written by: M.S. Smith•edited by: Tricia Goss•updated: 5/19/2011
Home theater computers often benefit from video cards, but the video cards that work best with them are not always the most popular and most powerful models. HTPC cards place greater importance on silence than on speed. Fortunately, cards which fit well in an HTPC are inexpensive and plentiful.
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Falling Prices, Better Cards
Traditionally it is the computer hardware at the lowest end of the price spectrum that sees the least impressive price drops. This is not surprising when one thinks about it - lower price probably means less profit margin for the manufacturers. While a price slash of $50 dollars is not uncommon on high-end gaming cards, a similar price slash on HTPC video cards would mean that manufacturers have decided to give them away free.
Even so, there is evolution in the market. Prices have gradually become cheaper, and the prices of certain more powerful video cards are now into the range where certain HTPC builders might consider them. Unfortunately, the lack of any new GPU architectures from ATI or Nvidia means that cards have not become more powerful, but that is not such a bad thing. Every single one of the cards on this list is already capable of performing the basic tasks expected of an HTPC video card such as playing HD videos.
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ASUS Radeon EAH4350 512MB SILENT
The Radeon 4350 is the little fry of the Radeon series. The card is not suitable for gaming of any sort, and certainly is not capable of gaming at the resolutions for which most HTPCs will be used. However, an HTPC is not about gaming, is it? It is about playing media - mostly movies and TV shows either from disc or from the internet. Those are tasks at which the EAH4350 is quite good. Reviews have consistently shown that cards based on this GPU are capable of playing back HD content without issue.
Of course, there are many Radeon 4350s. This model, the ASUS EAH4350, is recommended because of its combination of a passive heatsink, 512MB of memory, and a native HDMI port. At $34.99, it is not the cheapest Radeon 4350 available, but it is within $5 dollars, and the card's unique combination of features set it apart from most of its peers. ASUS also has a good reputation in this segment of the graphics card market. This said, be ware that there are other Radeon 4350s with similar features. They typically cost $5 dollars more, but these cards are frequently put on sale.
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HIS Radeon HD4670 iSilence4
The Radeon 4670 is the most powerful Radeon currently available before heading into the realm of full-size cards like the Radeon 4850. They have been largely ignored by the enthusiast press because such reviews usually focus on games. Its larger cousins easily outclass the Radeon 4670 when it comes to gaming, but for HTPC builders who wish to have a powerful video card that is not the size of China the Radeon 4670 is the perfect compromise.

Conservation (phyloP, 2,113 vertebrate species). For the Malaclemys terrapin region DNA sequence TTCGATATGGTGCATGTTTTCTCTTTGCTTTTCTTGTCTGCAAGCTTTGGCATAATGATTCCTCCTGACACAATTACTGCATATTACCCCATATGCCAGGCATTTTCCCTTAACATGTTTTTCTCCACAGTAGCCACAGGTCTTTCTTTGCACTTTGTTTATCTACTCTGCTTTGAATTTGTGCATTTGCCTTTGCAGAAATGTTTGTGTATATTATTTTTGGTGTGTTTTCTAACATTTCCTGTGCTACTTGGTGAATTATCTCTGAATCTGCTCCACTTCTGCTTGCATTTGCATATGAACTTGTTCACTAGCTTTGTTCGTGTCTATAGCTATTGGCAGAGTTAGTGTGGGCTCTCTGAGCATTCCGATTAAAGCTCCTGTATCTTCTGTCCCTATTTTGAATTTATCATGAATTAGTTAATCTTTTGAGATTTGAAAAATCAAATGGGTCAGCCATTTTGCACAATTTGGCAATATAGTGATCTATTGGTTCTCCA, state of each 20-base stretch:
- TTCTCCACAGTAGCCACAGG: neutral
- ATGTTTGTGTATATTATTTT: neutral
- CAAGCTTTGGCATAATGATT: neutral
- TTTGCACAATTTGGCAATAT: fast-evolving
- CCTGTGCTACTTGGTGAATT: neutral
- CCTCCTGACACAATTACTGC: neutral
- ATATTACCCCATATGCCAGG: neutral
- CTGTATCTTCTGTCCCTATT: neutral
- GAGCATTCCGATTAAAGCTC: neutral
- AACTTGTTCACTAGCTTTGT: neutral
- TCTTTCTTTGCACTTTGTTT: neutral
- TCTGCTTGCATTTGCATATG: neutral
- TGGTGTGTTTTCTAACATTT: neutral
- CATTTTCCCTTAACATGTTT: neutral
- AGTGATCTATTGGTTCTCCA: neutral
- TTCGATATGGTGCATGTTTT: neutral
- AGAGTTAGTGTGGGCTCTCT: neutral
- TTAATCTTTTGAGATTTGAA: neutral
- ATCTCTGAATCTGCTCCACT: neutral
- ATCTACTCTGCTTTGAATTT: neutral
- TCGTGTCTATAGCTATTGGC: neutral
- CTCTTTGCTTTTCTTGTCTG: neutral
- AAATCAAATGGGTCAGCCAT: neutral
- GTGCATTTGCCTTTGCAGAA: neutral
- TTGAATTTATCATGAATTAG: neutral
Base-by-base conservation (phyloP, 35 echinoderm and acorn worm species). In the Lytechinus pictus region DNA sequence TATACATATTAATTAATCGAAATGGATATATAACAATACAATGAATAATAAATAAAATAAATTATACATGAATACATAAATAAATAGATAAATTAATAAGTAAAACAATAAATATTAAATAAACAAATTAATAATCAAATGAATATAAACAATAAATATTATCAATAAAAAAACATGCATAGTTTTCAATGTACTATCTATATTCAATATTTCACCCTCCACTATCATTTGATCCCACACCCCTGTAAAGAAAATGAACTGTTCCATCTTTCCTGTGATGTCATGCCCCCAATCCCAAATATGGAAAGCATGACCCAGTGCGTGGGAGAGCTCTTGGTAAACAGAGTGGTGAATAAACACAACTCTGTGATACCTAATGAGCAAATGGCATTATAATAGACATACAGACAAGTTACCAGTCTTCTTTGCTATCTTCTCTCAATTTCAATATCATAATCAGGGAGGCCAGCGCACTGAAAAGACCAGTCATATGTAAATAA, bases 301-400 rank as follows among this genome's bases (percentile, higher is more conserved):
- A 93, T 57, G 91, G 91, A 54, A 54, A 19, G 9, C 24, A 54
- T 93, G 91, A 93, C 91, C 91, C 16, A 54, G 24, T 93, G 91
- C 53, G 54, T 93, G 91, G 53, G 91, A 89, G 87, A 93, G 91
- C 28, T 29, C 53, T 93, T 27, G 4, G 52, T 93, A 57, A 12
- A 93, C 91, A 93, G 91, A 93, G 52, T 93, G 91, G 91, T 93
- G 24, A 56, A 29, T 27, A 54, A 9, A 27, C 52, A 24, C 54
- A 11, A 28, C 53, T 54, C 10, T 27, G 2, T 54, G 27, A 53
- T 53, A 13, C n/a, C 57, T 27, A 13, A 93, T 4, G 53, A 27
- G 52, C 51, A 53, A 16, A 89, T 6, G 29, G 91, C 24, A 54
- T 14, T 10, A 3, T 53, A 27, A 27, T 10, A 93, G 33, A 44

This particular model is special because it has a passive heatsink designed by Zalman for the iSilence4 card. Passive heatsinks are not common among 4670 models but are highly sought after by HTPC builders because they allow a card to be completely silent. HIS is a manufacturer that specializes in enhancing their cards with exotic cooling, so it is little surprise that they have come up with this product. The iSilence4 also has native HDMI. Price is the only obstacle. At about $100 bucks, the iSilence4 is actually more expensive than some Radeon 4850s. This is a product that sells itself on silence, not performance.
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Radeon HD4770 (Any Model)
The Radeon 4770 does not look like much at first glance. Its model number correctly implies that it is somewhat slower than the Radeon 4850, and yet the Radeon 4770's lowest price is $109.99, $20 dollars more than the least expensive 4850s. The 4770 is not clocked high and does not offer more memory. Why would anyone buy the 4770?
Well, the Radeon 4770 has a secret. It is the first GPU by ATI to be made on a 40nm manufacturing process. Just as in processors, a smaller manufacturing process means a general reduction in power consumption and thus heat output for any given chip. This holds true with the GPU powering the 4770. While slightly slower than a 4850, the 4770 is incredibly cool and quiet. At load, it consumes less power than any other modern full-sized video card.
These are traits any HTPC builder will find valuable. Granted, the size of the 4770 limits its applications. This is as high-end as most HTPC builders are going to want to go. However, for those who need or want a high-end video card for their HTPC there is no other card better suited for the role.